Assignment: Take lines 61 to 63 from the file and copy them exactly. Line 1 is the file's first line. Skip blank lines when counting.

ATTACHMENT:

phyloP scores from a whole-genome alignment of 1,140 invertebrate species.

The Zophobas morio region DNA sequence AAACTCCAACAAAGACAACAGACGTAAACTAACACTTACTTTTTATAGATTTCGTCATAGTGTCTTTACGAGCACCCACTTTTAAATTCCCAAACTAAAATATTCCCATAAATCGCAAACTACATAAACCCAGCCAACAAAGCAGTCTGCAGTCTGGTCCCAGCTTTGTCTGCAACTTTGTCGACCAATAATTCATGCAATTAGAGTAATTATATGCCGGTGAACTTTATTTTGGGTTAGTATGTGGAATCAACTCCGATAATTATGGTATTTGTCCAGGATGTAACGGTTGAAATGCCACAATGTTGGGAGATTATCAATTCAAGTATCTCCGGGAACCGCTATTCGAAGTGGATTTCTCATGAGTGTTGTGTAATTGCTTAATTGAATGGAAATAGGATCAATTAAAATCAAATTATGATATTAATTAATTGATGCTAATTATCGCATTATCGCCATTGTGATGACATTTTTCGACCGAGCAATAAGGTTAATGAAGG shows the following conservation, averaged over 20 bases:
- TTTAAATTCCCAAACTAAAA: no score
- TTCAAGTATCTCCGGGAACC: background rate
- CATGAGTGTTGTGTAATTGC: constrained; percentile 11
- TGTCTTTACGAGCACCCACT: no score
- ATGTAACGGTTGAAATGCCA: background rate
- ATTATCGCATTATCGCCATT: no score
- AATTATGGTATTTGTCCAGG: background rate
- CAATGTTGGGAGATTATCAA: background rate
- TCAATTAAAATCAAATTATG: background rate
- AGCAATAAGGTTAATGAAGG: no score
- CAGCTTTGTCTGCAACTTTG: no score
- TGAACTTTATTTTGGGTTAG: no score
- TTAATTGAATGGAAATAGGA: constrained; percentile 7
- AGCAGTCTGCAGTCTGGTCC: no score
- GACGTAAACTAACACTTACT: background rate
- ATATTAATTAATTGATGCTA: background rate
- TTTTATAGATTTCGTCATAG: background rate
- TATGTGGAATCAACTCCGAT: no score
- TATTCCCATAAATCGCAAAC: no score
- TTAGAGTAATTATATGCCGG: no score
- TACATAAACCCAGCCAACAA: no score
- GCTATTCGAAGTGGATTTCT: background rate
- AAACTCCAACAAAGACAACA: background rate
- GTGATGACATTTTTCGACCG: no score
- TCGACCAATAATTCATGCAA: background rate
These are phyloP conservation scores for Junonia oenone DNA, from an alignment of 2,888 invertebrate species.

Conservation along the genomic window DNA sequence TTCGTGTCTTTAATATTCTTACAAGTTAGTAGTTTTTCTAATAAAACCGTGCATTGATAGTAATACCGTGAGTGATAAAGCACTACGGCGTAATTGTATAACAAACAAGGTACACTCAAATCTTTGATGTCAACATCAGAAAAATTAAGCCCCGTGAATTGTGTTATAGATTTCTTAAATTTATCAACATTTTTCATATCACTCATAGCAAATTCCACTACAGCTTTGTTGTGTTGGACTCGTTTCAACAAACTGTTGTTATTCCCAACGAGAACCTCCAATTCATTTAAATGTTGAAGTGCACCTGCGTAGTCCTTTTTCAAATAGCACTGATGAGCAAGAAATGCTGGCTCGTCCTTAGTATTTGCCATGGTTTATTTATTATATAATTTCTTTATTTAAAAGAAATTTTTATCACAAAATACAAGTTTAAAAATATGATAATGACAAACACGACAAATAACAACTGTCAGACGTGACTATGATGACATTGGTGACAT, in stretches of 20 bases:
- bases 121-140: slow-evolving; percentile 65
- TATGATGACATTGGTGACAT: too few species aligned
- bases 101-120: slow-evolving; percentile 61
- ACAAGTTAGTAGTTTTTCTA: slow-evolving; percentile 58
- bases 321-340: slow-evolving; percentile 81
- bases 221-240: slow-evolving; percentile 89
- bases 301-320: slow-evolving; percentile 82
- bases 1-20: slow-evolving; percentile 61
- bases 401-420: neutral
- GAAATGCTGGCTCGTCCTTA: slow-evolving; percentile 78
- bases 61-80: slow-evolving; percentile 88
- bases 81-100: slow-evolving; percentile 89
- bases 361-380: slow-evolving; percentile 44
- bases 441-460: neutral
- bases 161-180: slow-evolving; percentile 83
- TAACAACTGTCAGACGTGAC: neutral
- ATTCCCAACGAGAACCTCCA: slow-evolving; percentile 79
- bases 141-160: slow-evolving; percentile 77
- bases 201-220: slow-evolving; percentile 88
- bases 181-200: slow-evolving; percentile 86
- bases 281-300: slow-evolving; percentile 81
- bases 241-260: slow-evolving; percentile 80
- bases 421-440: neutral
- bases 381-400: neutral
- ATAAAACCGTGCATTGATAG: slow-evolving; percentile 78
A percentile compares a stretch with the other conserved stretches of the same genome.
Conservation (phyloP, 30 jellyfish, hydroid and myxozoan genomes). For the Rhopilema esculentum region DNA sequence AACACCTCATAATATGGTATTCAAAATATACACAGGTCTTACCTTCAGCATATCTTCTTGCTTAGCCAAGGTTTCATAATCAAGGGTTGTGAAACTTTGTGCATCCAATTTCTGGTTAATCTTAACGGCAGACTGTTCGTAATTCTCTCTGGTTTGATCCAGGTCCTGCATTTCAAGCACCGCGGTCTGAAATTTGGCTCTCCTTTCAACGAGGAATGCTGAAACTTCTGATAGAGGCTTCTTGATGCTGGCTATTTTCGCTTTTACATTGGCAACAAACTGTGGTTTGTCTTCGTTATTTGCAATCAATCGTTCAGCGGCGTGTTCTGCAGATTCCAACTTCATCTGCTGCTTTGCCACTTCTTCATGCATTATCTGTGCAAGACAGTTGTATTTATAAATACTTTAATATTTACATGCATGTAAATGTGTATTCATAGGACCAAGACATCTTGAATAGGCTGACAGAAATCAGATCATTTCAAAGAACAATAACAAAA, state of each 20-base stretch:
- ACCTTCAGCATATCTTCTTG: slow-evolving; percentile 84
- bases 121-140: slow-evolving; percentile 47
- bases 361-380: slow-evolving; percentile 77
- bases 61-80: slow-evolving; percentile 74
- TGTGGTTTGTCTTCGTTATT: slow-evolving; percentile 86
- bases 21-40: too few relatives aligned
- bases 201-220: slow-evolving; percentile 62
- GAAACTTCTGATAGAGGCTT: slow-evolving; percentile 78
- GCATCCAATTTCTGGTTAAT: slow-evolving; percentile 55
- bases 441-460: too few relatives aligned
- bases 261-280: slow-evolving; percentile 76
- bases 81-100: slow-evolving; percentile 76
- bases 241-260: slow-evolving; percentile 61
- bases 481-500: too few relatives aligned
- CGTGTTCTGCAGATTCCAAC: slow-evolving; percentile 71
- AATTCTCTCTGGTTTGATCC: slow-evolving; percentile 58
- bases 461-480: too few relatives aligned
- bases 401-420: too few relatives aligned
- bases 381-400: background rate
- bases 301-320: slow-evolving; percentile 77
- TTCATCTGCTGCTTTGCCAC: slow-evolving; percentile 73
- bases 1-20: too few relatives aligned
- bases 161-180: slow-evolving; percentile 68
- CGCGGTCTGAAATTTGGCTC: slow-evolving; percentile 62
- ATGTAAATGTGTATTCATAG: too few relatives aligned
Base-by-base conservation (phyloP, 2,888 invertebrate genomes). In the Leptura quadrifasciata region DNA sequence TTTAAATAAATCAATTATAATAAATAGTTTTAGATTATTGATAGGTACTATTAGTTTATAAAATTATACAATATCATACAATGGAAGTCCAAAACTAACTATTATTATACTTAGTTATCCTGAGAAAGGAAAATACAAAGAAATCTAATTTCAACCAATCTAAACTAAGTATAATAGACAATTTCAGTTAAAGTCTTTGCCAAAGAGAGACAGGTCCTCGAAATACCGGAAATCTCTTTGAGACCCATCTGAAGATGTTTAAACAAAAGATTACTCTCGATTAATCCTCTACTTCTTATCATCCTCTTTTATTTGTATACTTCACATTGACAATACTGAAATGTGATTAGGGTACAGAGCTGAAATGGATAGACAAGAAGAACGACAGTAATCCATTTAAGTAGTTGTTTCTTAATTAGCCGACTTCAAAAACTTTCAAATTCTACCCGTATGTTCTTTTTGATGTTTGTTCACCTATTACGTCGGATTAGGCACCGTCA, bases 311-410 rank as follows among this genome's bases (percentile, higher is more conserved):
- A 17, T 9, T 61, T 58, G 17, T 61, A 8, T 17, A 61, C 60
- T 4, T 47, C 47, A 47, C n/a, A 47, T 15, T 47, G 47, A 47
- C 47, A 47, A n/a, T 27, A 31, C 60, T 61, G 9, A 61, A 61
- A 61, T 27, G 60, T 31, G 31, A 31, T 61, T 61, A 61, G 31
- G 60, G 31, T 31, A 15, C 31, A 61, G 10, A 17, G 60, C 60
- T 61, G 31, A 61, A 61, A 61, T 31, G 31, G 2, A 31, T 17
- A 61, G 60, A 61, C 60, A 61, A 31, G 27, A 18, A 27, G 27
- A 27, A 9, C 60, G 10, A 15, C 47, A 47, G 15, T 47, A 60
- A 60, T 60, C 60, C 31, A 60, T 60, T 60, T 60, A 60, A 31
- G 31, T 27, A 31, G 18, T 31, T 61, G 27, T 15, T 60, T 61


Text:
- TGTGGTTTGTCTTCGTTATT: slow-evolving; percentile 86
- bases 21-40: too few relatives aligned
- bases 201-220: slow-evolving; percentile 62